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The Falklands War
Background to the Falkland Islands
France, Spain, Argentina and Britain had all laid claim to the Falkland Islands during the eighteenth century. In 1833 Britain reasserted its claim of sovereignty over the islands, forcing the Argentine administration to leave. Approaching 150 years of British rule, 1982 was the year it would once again be challenged.
In 1981 the new Conservative government, led by Margaret Thatcher published its defence review. It sought to scale down the naval presence in the South Atlantic, by withdrawing Britain’s only ship there, HMS Endurance.
This information encouraged Argentine belief that Britain’s interest in the Falkland Islands was waning. Argentina’s military junta, having been in power since 1976, was facing an economic crisis and civil unrest. To restore support and bolster national pride, it decided that winning back Islas Malvinas or the Falkland Islands was the answer.
Port Stanley attacked
On 2 April, President Leopoldo Galtieri, ordered the invasion of the Falkland Islands. Posted at the capital, Port Stanley, was a small garrison of about 80 British Royal Marines. They were joined by 20 locals who managed to hold off the Argentine troops for two days. But with over 3,000 more arriving on the island, Governor Rex Hunt ordered the British troops to surrender. By 4 April, Port Stanley was under Argentina’s control.
Britain severed all diplomatic ties. Unprepared for an invasion, it assembled a large naval taskforce. At its head were HMS Hermes and HMS Invincible. These were light-aircraft carriers designed for Sea Harrier and Sea King aircraft. They were vital in providing air cover for the fleet.
Leaving Portsmouth on 5 April it took them over two weeks and 8,000 miles to reach the Falkland Islands in the South Atlantic Ocean.
Sinking of the Belgrano
Setting up a 200 mile exclusion zone around the islands, the initial phases of the conflict involved the British naval taskforce and the Argentine Air Force. Both were shadowing each others movements. Crucial to British success was ensuring her two aircraft carriers remained in operation. This was threatened when the Argentine navy were spotted beginning a pincer attack with the ‘General Belgrano’ leading one battle group, and ‘Veinticinco de Mayo’, leading the other. HMS Conqueror, a nuclear submarine, responded. Firing three torpedoes the Belgrano was hit twice and sank, taking with it the lives of 323 Argentines. After this incident, Argentina’s ships remained in port.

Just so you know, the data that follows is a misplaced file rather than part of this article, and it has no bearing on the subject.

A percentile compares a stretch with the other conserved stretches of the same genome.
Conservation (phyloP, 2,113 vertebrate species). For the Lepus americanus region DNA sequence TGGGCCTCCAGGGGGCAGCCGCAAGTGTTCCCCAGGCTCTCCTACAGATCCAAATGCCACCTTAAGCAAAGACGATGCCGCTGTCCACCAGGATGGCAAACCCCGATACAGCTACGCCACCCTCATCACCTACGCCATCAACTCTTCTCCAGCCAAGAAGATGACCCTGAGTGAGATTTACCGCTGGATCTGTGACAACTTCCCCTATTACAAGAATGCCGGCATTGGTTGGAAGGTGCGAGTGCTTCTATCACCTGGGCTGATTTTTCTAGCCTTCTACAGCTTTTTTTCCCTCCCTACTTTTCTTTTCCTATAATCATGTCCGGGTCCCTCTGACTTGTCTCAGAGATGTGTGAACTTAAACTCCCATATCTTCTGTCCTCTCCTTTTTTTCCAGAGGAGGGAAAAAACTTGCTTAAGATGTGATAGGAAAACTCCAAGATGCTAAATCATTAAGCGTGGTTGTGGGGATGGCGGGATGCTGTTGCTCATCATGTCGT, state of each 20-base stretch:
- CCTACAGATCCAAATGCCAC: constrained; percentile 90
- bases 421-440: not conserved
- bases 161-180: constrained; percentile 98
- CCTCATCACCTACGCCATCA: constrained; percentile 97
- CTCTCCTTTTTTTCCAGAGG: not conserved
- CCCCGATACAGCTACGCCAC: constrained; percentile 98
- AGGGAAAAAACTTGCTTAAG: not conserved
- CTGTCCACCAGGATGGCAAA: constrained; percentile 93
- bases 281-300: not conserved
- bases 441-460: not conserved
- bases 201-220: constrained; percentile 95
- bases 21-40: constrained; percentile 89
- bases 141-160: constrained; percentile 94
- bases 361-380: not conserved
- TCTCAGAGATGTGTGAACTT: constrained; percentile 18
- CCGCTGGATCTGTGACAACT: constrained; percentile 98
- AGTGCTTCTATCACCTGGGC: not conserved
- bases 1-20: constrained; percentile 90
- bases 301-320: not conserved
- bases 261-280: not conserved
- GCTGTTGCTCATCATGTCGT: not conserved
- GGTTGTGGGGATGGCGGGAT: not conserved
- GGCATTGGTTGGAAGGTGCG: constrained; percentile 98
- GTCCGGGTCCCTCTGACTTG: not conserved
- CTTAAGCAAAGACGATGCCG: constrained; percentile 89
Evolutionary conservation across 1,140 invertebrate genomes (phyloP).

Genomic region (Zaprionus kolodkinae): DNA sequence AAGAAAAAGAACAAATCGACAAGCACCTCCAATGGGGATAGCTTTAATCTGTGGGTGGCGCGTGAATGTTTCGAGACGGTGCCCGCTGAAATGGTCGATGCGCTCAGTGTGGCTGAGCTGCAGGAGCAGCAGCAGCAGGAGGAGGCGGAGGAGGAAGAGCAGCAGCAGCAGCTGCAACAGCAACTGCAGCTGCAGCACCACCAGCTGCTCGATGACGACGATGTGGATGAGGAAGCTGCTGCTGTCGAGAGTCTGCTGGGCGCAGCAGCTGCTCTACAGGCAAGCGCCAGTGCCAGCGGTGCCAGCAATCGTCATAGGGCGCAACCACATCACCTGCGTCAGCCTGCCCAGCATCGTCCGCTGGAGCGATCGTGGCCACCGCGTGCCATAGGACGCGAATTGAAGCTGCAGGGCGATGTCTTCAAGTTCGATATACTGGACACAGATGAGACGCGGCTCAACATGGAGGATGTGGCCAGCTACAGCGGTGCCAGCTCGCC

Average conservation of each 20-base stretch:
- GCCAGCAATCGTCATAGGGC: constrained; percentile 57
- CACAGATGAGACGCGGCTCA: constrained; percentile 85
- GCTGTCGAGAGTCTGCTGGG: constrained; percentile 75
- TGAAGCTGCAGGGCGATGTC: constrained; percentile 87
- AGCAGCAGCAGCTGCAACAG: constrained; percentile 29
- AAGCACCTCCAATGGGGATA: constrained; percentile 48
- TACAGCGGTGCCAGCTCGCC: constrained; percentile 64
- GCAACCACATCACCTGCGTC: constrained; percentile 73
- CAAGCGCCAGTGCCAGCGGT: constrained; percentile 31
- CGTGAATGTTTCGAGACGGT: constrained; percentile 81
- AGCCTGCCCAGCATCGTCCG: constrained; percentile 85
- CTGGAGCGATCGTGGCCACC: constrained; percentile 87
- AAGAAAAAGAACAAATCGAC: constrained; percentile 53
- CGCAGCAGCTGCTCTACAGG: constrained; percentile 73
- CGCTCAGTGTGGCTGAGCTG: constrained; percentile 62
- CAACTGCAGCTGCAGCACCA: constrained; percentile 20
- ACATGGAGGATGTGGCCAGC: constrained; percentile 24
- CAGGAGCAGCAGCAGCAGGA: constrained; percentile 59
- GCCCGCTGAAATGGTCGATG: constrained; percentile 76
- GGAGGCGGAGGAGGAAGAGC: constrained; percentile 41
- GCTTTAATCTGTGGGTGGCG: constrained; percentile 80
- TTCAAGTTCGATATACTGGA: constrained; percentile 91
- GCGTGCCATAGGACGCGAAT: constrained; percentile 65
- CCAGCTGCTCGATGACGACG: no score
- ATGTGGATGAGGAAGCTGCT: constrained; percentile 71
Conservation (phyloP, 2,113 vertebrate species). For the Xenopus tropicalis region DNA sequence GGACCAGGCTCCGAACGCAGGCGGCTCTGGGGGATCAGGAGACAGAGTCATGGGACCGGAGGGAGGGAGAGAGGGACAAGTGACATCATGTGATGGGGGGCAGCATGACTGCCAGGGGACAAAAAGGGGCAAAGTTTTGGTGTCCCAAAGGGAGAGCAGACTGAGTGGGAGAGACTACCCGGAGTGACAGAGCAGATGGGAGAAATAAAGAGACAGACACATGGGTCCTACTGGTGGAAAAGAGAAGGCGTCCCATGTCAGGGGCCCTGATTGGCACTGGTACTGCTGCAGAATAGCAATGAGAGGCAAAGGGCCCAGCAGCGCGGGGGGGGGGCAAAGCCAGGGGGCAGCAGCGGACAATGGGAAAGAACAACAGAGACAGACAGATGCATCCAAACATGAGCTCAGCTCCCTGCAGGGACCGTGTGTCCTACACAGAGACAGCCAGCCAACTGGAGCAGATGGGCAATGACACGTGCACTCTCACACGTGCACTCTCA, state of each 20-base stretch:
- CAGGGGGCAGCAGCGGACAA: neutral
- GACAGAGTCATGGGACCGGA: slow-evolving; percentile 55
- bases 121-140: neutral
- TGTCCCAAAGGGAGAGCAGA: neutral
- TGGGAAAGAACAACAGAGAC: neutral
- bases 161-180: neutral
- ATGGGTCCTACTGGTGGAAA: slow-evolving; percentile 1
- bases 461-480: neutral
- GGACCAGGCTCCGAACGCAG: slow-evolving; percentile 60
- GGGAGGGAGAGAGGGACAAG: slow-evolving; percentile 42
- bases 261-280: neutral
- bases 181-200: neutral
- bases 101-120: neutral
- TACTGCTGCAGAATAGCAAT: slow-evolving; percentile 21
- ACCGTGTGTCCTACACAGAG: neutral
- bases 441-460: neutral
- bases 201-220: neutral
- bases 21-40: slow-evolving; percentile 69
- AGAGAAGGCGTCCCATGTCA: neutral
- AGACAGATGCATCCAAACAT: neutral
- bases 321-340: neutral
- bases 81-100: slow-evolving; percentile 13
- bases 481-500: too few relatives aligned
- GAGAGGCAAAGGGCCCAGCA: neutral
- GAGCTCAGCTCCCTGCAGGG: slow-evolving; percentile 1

The Argentine Air Force proved a formidable foe. Two days later, two Super Étendard aircraft fired two Exocet anti-ship missiles at the destroyer HMS Sheffield. Set ablaze, twenty members of her crew were killed.
Arrival at San Carlos Water
On the 21 May, under the cover of darkness, 3,000 British troops arrived at San Carlos Water on the north-western side of East Falkland. It had been just seven weeks since the invasion began. The wintry weather had delayed progress, so that by daylight the anchored ships were sitting ducks to the Argentine Air Force. Over the course of a week HMS Ardent, HMS Antelope, HMS Coventry and the Atlantic Conveyor were sunk leaving 31 Britons dead.
Leading the ground troops, Brigadier Julian Thompson’s mission was to secure the north-western side of East Falkland. Having done this he was then asked to push his men south. On 28 May the battle to retake Darwin and Goose Green was won. It was fought over one night and one day, with heavy losses on both sides. The British Forces realised how outnumbered they were when they managed to capture a garrison of over 1,000 Argentines. This victory enabled the British to advance on Port Stanley, but not quite as planned.
Three Chinook helicopters on board the Atlantic Conveyor had been lost. They were to provide essential transportation of the troops to the higher ground around Port Stanley, which was the chosen location of attack. Now, the troops were forced to walk or ‘yomp’. The conditions were harsh and almost every man suffered from trench foot. On top of this, they each carried about 120lbs of supplies, food and weaponry on their backs.
The night battles in the hills surrounding Port Stanley were fierce, as British soldiers risked being picked off by the strategically placed machine guns that lined the hillsides. On 12 June Mount Longdon was the first battle to be won, and soon Britain had taken Two Sisters, Mount Harriet and Mount Tumbledown. Wireless Ridge was Port Stanley’s last natural line of defence. By 14 June all Argentine defences had been breached. At 9.30am the Argentine Commander, General Mario Menendez, surrendered his 9,800 troops. This effectively ended the Falklands War which claimed the lives of 655 Argentines, 255 Britons and three islanders.
To this day Argentina still lays claim to the Falkland Islands, and tensions between the two countries remain.